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Partly Cloudy - Oliver Peter's excellent and balanced take on the issue

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Mark Dobson
Partly Cloudy - Oliver Peter's excellent and balanced take on the issue
on May 12, 2013 at 12:03:49 pm

Oliver Peters has a journalistic ability to stand back, observe and then provide a clear analysis of the Adobe CC debate.

His last paragraph is quite chilling.

http://digitalfilms.wordpress.com/


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Craig Seeman
Re: Partly Cloudy - Oliver Peter's excellent and balanced take on the issue
on May 12, 2013 at 2:25:12 pm

With Adobe's methods the democratization might slow, involving only those willing to pay monthly in perpetuity. On the other hand the door is now open to competing products with business models friendly to those who don't want to be on the forced upgrade (paid whether you actually do or not) model.

Much as Oliver alludes to in his well written piece, imagine the small mom and pop who mainly has a copy of Photoshop and After Effects to check client projects. They are faced with subscriptions just to do that or pay a monthly each time they need to check a client file.

I know many "blame" Adobe but I do think they did what was best for their business.... and we'll do what's best for ours.



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Jim Cunningham
Re: Partly Cloudy - Oliver Peter's excellent and balanced take on the issue
on May 12, 2013 at 5:56:27 pm

There have been several comparisons of the cost of CC subscription to the perpetual model w/ upgrades. They all seem to be based on a yearly pattern, i.e. $600 for subscription per year verses $380 (ish) per year for upgrades. The thing is; upgrades never happened every year. At the 2012 NAB, Adobe made a big thing about major upgrades every two years, and that was met with great relief and approval (especially from the Final Cut camp that were seeing major upgrades far less frequently). So, the real cost of upgrading to the latest version of Production Premium was about $380 (per license) every two years ($190 a year), which brings the CC subscription to over a 300% increase. An increase of that magnitude would even make the health-care industry shudder in disbelief.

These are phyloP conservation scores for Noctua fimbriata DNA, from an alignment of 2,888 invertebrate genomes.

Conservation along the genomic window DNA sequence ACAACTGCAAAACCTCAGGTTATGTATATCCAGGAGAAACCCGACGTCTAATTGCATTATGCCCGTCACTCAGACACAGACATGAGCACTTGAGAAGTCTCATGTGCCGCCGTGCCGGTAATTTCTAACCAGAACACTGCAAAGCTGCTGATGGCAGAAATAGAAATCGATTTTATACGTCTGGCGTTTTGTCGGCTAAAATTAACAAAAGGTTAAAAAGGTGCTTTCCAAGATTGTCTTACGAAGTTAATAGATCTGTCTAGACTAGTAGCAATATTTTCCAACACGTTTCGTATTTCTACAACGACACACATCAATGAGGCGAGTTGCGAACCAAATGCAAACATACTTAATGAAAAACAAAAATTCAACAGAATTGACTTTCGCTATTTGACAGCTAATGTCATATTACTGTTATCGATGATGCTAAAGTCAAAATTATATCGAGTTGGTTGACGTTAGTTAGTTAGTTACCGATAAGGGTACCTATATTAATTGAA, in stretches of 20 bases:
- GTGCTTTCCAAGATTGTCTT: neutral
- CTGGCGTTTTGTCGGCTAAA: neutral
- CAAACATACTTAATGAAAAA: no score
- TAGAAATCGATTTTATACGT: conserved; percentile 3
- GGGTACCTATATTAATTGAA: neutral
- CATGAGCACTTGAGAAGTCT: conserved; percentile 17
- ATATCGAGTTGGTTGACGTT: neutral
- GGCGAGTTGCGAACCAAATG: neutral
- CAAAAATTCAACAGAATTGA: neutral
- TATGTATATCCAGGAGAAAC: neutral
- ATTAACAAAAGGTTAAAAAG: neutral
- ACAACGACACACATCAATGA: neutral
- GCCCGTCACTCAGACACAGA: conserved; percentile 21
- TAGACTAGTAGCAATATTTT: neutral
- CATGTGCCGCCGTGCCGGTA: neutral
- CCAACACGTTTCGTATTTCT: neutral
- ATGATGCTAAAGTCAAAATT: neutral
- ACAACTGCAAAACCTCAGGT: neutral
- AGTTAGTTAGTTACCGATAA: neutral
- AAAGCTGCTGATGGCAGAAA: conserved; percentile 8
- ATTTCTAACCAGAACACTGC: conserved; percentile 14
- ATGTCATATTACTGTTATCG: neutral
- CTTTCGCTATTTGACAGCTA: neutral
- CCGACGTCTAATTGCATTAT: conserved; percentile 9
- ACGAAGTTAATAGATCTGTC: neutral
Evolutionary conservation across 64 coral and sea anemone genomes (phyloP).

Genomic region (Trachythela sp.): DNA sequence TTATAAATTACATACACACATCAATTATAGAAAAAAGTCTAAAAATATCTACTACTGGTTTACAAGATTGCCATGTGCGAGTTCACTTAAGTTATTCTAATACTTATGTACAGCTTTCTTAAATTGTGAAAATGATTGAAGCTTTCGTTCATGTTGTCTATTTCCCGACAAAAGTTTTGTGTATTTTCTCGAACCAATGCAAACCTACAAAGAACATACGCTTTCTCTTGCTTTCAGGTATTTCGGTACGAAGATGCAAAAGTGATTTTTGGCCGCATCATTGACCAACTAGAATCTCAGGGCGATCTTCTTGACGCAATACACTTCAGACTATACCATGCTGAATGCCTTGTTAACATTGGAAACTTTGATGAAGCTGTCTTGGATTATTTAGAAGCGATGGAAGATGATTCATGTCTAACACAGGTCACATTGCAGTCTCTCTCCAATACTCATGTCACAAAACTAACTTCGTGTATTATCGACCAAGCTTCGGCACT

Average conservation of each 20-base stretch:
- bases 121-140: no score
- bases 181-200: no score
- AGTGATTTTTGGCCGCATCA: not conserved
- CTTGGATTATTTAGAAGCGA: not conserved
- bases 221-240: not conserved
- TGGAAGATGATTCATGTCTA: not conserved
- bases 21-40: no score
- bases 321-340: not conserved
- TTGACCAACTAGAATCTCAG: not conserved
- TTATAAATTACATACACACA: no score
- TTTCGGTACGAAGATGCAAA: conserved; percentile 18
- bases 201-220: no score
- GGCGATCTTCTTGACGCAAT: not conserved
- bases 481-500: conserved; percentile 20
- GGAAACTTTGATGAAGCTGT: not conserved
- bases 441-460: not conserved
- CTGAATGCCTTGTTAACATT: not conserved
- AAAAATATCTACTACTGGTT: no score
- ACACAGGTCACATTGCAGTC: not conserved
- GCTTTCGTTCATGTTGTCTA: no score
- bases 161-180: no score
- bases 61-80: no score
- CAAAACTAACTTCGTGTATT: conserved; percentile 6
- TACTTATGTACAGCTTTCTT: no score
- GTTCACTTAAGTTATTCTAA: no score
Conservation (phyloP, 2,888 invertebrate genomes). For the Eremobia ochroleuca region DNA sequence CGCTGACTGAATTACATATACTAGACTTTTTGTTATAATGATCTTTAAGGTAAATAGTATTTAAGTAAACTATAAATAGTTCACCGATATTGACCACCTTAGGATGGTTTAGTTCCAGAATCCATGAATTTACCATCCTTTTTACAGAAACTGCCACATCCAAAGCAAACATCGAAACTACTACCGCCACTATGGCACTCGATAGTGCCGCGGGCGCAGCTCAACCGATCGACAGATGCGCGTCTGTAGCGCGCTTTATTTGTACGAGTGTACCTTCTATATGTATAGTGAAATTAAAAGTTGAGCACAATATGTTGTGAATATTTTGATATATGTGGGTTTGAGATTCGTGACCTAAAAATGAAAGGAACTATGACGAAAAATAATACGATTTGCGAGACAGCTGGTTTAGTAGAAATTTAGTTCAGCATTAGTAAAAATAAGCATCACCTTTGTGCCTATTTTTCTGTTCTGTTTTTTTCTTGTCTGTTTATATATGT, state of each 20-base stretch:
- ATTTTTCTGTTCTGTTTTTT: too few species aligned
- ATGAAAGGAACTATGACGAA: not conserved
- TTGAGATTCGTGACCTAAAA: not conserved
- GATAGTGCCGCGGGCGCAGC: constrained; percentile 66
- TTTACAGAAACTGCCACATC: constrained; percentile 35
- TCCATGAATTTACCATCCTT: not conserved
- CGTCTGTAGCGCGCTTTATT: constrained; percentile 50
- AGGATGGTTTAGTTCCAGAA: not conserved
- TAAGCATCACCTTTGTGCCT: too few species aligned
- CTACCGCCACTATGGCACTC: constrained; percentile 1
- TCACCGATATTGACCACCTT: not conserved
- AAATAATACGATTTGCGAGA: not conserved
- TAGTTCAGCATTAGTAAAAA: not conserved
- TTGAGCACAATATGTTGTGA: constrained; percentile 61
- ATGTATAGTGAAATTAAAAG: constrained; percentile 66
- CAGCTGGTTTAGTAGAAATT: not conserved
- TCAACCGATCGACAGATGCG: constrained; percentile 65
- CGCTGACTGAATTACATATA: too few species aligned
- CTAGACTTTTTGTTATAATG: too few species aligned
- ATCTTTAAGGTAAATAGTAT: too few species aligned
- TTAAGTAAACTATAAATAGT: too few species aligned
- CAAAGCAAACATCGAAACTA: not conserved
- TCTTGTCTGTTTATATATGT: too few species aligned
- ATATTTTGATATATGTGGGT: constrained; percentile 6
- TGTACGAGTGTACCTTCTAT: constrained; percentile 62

What are the possible unintended consequences of this move? For many, PS CS6 will do the job for many years to come. As Oliver mentioned, CS4 & CS5 are still being used by at numerous sites. For the next generation of graphic artists/students Pixelmator (@ $15) will probably become the go-to software. AE CS6 will work for a while, and most of us still have Motion 3 and possibly 4. Audition CS6 does most everything that I need, and there are many other choices in the audio arena. Very much a wild card in all of this is Blackmagic. They have been enormously aggressive in providing production & capture gear. Their most recent incarnation of Resolve is starting to look a lot like an NLE. Given BM recent ground breaking innovations, and the self inflicted backlash caused by CC, it wouldn’t surprise me at all to see a full blow Resolve like NLE at NAB 2014.

Finally, I’ve had the opportunity to work w/ many editing systems during my career (CMX, Grass Valley, Sony, Abekas, Avid, Final Cut, Adobe CS 5.5 & 6). Transitioning from one system to another is a wrenching experience. It can take many months to become truly comfortable w/ a new system. Making the transition from Final Cut to Premiere required a significant investment in time. So to have to consider making that change again in less than a year is a real PIA; raising a great deal of resentment focused at Adobe and their “we’re listening to you” spiel. Hopefully, as Oliver has poses, a compromise will emerge that will quell the angst.

Oh the drama!

Cheers,



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David Mathis
Re: Partly Cloudy - Oliver Peter's excellent and balanced take on the issue
on May 12, 2013 at 10:12:06 pm

[Jim Cunningham] " Very much a wild card in all of this is Blackmagic. They have been enormously aggressive in providing production & capture gear. Their most recent incarnation of Resolve is starting to look a lot like an NLE. Given BM recent ground breaking innovations, and the self inflicted backlash caused by CC, it wouldn’t surprise me at all to see a full blow Resolve like NLE at NAB 2014."

I see Resolve heading in that direction and something before NAB 2014 would be nice.


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Mahmoud EL-Darwish
Re: Partly Cloudy - Oliver Peter's excellent and balanced take on the issue
on May 12, 2013 at 7:40:18 pm

Big Brother, The Cloud and Indepenence Armageddon
by Mahmoud El-Darwish (Notes) on Friday, May 10, 2013 at 9:34pm